What’s the number one challenge for physicians-in-training?

We face enormous administrative clinical tasks that are supposed to make the patients safer, supposed to make our system more integrated, but they require an enormous amount of effort. There’s almost no room for anybody else during the day. There’s less and less room for the patient. There’s less and less room to communicate among colleagues. Now try to imagine making the space to adequately train the doctors coming along — that’s a challenge. A lot of these things don’t enhance your relationship with the patient and actually make you feel like your day was rather worthless and leads to these burnout issues that everyone’s facing.

Do you see any solutions to that?

There are a bunch of initiatives about how to get “back to the bedside.” But you can’t just keep adding more people to the team.

What is your vision for the future of health? What are the main barriers to that future, and what are you doing to create the future you envision?

[bctt tweet=”I don’t think that the medical providers should be the ones to necessarily lead and guide the whole health movement. I think that should belong to society and to industry and to food manufacturers and to public school systems.” username=”healthfurther”]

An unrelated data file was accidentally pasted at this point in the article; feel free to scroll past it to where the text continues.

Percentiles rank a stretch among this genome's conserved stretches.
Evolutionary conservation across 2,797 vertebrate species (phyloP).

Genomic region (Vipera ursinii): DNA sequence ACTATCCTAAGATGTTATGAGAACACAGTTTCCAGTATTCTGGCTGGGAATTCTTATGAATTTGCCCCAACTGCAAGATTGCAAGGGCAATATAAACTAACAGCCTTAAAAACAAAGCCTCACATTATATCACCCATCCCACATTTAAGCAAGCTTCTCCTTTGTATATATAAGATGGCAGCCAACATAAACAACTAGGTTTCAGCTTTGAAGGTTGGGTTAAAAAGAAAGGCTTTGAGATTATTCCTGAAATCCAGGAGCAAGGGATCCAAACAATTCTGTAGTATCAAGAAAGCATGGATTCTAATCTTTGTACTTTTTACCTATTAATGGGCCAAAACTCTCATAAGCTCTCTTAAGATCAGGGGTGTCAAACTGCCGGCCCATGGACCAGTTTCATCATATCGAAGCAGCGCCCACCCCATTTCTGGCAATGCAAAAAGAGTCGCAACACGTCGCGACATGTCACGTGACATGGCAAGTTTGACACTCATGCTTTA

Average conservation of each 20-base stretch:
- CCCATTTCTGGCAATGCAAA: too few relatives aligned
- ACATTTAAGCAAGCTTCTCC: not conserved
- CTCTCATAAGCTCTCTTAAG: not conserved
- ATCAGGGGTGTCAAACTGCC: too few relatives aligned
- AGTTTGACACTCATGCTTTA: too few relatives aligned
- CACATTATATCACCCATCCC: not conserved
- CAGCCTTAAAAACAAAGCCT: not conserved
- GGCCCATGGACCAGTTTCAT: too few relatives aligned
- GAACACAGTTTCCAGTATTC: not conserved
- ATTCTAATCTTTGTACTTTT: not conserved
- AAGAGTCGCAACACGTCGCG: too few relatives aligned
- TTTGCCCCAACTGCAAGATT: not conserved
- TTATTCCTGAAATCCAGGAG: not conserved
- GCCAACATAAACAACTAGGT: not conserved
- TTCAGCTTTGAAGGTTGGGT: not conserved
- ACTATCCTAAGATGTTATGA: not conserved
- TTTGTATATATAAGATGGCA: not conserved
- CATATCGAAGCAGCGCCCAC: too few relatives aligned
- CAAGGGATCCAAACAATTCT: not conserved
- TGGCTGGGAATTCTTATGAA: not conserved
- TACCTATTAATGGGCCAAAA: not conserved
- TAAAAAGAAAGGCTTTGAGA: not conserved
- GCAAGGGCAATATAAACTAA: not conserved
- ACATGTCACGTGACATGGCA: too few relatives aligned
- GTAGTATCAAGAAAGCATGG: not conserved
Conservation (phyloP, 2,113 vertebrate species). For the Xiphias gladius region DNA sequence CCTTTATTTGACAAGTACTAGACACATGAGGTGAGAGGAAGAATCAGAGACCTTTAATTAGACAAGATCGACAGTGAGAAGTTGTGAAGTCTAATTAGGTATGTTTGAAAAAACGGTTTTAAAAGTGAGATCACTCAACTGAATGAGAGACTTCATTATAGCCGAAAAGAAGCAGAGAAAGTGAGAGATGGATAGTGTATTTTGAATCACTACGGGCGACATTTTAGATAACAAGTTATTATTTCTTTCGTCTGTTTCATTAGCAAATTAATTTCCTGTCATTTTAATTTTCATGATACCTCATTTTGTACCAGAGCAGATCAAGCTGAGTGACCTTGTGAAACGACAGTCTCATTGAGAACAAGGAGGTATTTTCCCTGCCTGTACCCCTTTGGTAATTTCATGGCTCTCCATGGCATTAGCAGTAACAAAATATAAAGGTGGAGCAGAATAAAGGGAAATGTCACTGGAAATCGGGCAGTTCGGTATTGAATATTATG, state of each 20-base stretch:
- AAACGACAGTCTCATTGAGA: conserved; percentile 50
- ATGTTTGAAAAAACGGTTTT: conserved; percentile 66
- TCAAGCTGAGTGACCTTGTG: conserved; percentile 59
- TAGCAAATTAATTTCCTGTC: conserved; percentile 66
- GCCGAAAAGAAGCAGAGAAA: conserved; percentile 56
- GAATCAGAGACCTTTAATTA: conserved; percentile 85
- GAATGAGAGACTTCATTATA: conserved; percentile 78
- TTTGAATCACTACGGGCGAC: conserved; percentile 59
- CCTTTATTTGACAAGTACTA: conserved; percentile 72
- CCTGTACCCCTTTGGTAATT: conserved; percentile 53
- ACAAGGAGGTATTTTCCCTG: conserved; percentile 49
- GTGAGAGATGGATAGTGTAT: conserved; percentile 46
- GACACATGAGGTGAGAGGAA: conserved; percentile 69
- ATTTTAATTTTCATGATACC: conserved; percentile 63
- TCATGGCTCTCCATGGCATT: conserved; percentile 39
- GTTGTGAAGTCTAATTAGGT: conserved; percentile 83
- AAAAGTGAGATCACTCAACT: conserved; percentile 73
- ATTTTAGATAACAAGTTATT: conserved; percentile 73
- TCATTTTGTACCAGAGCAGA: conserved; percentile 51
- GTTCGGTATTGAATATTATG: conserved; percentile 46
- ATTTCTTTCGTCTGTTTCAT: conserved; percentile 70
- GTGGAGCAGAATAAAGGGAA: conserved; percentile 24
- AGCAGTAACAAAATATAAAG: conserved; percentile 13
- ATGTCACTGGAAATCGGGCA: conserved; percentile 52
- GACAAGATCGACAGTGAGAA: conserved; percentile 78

We’re not in the business of health. We’re in the business of healthcare. I don’t think that the medical providers should be the ones to necessarily lead and guide the whole health movement. I think that should belong to society and to industry and to food manufacturers and to public school systems. I do think there are some bright examples of that: like you have a gym in your office now. To me, it’s all about teaching and lifestyle. Culture. You don’t need somebody to go to four years of med school and six years of training to manage an exercise program, or to create a culture where people make good choices for their lives. I don’t think that pressure should be put on health care providers. The pressure on health care providers should be how to restore people to a state of health which they feel is acceptable to them, as much as we can. I just don’t think the (healthcare) system has the bandwidth to do everything. That responsibility belongs to policymakers and parents and rotary clubs, to create a culture.

That’s what I see my role as: It sucks that your body doesn’t work right, and I’m here to help you deal with that. I’m glad there is a system to support people whose bodies do less than they want them to do. But it’s not fair for you to look at the doctors and say, ‘What are y’all going to do about childhood obesity?’

The doctors are managing his liver disease. What’s society going to do about his drinking problem?

Chloe Opper

Third-year medical student

Brody School of Medicine, East Carolina University

What do you think is the number one challenge that physicians face today?